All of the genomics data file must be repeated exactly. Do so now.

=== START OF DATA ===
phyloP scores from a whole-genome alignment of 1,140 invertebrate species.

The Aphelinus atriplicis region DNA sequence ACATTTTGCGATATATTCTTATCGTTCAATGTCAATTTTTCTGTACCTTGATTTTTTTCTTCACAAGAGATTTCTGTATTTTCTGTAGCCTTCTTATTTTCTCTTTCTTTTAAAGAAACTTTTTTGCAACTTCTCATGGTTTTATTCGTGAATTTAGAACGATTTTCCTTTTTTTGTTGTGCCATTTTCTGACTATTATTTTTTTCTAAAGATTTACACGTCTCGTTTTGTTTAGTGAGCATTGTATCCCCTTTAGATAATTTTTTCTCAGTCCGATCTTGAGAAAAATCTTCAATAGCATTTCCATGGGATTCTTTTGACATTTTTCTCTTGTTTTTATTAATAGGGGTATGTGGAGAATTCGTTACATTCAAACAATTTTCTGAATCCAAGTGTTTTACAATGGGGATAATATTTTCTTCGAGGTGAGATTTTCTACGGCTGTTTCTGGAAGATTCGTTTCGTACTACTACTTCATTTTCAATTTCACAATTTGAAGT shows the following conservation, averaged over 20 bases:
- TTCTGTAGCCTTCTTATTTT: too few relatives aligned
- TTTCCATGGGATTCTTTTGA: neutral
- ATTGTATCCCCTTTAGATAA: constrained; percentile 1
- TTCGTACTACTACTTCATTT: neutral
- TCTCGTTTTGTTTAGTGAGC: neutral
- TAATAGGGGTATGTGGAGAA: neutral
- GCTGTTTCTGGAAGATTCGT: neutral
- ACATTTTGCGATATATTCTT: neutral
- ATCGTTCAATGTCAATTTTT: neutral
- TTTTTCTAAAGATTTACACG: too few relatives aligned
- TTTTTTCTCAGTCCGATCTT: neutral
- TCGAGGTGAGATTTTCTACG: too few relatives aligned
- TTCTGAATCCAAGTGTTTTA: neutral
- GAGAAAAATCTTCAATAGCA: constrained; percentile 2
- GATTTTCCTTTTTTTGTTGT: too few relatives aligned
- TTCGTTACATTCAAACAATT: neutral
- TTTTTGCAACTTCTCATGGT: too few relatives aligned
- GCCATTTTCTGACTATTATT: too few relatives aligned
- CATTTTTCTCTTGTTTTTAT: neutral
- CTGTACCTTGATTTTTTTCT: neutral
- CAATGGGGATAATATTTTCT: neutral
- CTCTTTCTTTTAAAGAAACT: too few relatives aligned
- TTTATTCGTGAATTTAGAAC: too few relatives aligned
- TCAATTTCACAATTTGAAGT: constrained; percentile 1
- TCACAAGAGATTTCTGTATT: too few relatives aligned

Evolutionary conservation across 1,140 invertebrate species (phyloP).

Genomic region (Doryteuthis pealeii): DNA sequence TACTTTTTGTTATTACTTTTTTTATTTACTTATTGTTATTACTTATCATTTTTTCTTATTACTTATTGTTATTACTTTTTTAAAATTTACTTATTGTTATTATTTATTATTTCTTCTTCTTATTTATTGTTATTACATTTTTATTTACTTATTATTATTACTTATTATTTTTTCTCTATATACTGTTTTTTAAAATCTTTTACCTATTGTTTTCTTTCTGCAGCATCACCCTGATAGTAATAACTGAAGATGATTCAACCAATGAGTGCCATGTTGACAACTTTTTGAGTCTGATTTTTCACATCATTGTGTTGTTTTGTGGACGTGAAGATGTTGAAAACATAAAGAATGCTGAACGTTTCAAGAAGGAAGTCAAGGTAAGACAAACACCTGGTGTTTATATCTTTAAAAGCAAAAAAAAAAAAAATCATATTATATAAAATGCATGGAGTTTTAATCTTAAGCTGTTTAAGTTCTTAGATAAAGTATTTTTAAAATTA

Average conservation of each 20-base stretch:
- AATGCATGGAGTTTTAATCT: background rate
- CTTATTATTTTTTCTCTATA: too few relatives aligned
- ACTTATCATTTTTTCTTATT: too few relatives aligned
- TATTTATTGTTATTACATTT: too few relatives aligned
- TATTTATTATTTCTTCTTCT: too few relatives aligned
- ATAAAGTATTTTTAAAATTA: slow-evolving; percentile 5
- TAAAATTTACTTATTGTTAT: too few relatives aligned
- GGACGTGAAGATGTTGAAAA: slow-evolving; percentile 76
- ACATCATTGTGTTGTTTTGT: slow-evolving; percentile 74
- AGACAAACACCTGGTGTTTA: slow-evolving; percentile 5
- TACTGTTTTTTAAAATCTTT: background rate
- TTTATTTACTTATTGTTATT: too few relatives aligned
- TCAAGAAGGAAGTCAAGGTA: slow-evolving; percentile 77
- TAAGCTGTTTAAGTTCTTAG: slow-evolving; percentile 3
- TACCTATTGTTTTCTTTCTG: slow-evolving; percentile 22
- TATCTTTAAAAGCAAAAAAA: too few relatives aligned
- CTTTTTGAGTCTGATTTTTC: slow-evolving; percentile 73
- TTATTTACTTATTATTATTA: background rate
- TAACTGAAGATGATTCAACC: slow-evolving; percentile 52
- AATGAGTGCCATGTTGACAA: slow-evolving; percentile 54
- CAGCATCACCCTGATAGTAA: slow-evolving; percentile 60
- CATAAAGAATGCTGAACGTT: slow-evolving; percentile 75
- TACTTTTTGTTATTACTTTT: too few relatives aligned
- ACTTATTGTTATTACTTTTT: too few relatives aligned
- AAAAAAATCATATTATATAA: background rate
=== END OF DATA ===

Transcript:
phyloP scores from a whole-genome alignment of 1,140 invertebrate species.

The Aphelinus atriplicis region DNA sequence ACATTTTGCGATATATTCTTATCGTTCAATGTCAATTTTTCTGTACCTTGATTTTTTTCTTCACAAGAGATTTCTGTATTTTCTGTAGCCTTCTTATTTTCTCTTTCTTTTAAAGAAACTTTTTTGCAACTTCTCATGGTTTTATTCGTGAATTTAGAACGATTTTCCTTTTTTTGTTGTGCCATTTTCTGACTATTATTTTTTTCTAAAGATTTACACGTCTCGTTTTGTTTAGTGAGCATTGTATCCCCTTTAGATAATTTTTTCTCAGTCCGATCTTGAGAAAAATCTTCAATAGCATTTCCATGGGATTCTTTTGACATTTTTCTCTTGTTTTTATTAATAGGGGTATGTGGAGAATTCGTTACATTCAAACAATTTTCTGAATCCAAGTGTTTTACAATGGGGATAATATTTTCTTCGAGGTGAGATTTTCTACGGCTGTTTCTGGAAGATTCGTTTCGTACTACTACTTCATTTTCAATTTCACAATTTGAAGT shows the following conservation, averaged over 20 bases:
- TTCTGTAGCCTTCTTATTTT: too few relatives aligned
- TTTCCATGGGATTCTTTTGA: neutral
- ATTGTATCCCCTTTAGATAA: constrained; percentile 1
- TTCGTACTACTACTTCATTT: neutral
- TCTCGTTTTGTTTAGTGAGC: neutral
- TAATAGGGGTATGTGGAGAA: neutral
- GCTGTTTCTGGAAGATTCGT: neutral
- ACATTTTGCGATATATTCTT: neutral
- ATCGTTCAATGTCAATTTTT: neutral
- TTTTTCTAAAGATTTACACG: too few relatives aligned
- TTTTTTCTCAGTCCGATCTT: neutral
- TCGAGGTGAGATTTTCTACG: too few relatives aligned
- TTCTGAATCCAAGTGTTTTA: neutral
- GAGAAAAATCTTCAATAGCA: constrained; percentile 2
- GATTTTCCTTTTTTTGTTGT: too few relatives aligned
- TTCGTTACATTCAAACAATT: neutral
- TTTTTGCAACTTCTCATGGT: too few relatives aligned
- GCCATTTTCTGACTATTATT: too few relatives aligned
- CATTTTTCTCTTGTTTTTAT: neutral
- CTGTACCTTGATTTTTTTCT: neutral
- CAATGGGGATAATATTTTCT: neutral
- CTCTTTCTTTTAAAGAAACT: too few relatives aligned
- TTTATTCGTGAATTTAGAAC: too few relatives aligned
- TCAATTTCACAATTTGAAGT: constrained; percentile 1
- TCACAAGAGATTTCTGTATT: too few relatives aligned

Evolutionary conservation across 1,140 invertebrate species (phyloP).

Genomic region (Doryteuthis pealeii): DNA sequence TACTTTTTGTTATTACTTTTTTTATTTACTTATTGTTATTACTTATCATTTTTTCTTATTACTTATTGTTATTACTTTTTTAAAATTTACTTATTGTTATTATTTATTATTTCTTCTTCTTATTTATTGTTATTACATTTTTATTTACTTATTATTATTACTTATTATTTTTTCTCTATATACTGTTTTTTAAAATCTTTTACCTATTGTTTTCTTTCTGCAGCATCACCCTGATAGTAATAACTGAAGATGATTCAACCAATGAGTGCCATGTTGACAACTTTTTGAGTCTGATTTTTCACATCATTGTGTTGTTTTGTGGACGTGAAGATGTTGAAAACATAAAGAATGCTGAACGTTTCAAGAAGGAAGTCAAGGTAAGACAAACACCTGGTGTTTATATCTTTAAAAGCAAAAAAAAAAAAAATCATATTATATAAAATGCATGGAGTTTTAATCTTAAGCTGTTTAAGTTCTTAGATAAAGTATTTTTAAAATTA

Average conservation of each 20-base stretch:
- AATGCATGGAGTTTTAATCT: background rate
- CTTATTATTTTTTCTCTATA: too few relatives aligned
- ACTTATCATTTTTTCTTATT: too few relatives aligned
- TATTTATTGTTATTACATTT: too few relatives aligned
- TATTTATTATTTCTTCTTCT: too few relatives aligned
- ATAAAGTATTTTTAAAATTA: slow-evolving; percentile 5
- TAAAATTTACTTATTGTTAT: too few relatives aligned
- GGACGTGAAGATGTTGAAAA: slow-evolving; percentile 76
- ACATCATTGTGTTGTTTTGT: slow-evolving; percentile 74
- AGACAAACACCTGGTGTTTA: slow-evolving; percentile 5
- TACTGTTTTTTAAAATCTTT: background rate
- TTTATTTACTTATTGTTATT: too few relatives aligned
- TCAAGAAGGAAGTCAAGGTA: slow-evolving; percentile 77
- TAAGCTGTTTAAGTTCTTAG: slow-evolving; percentile 3
- TACCTATTGTTTTCTTTCTG: slow-evolving; percentile 22
- TATCTTTAAAAGCAAAAAAA: too few relatives aligned
- CTTTTTGAGTCTGATTTTTC: slow-evolving; percentile 73
- TTATTTACTTATTATTATTA: background rate
- TAACTGAAGATGATTCAACC: slow-evolving; percentile 52
- AATGAGTGCCATGTTGACAA: slow-evolving; percentile 54
- CAGCATCACCCTGATAGTAA: slow-evolving; percentile 60
- CATAAAGAATGCTGAACGTT: slow-evolving; percentile 75
- TACTTTTTGTTATTACTTTT: too few relatives aligned
- ACTTATTGTTATTACTTTTT: too few relatives aligned
- AAAAAAATCATATTATATAA: background rate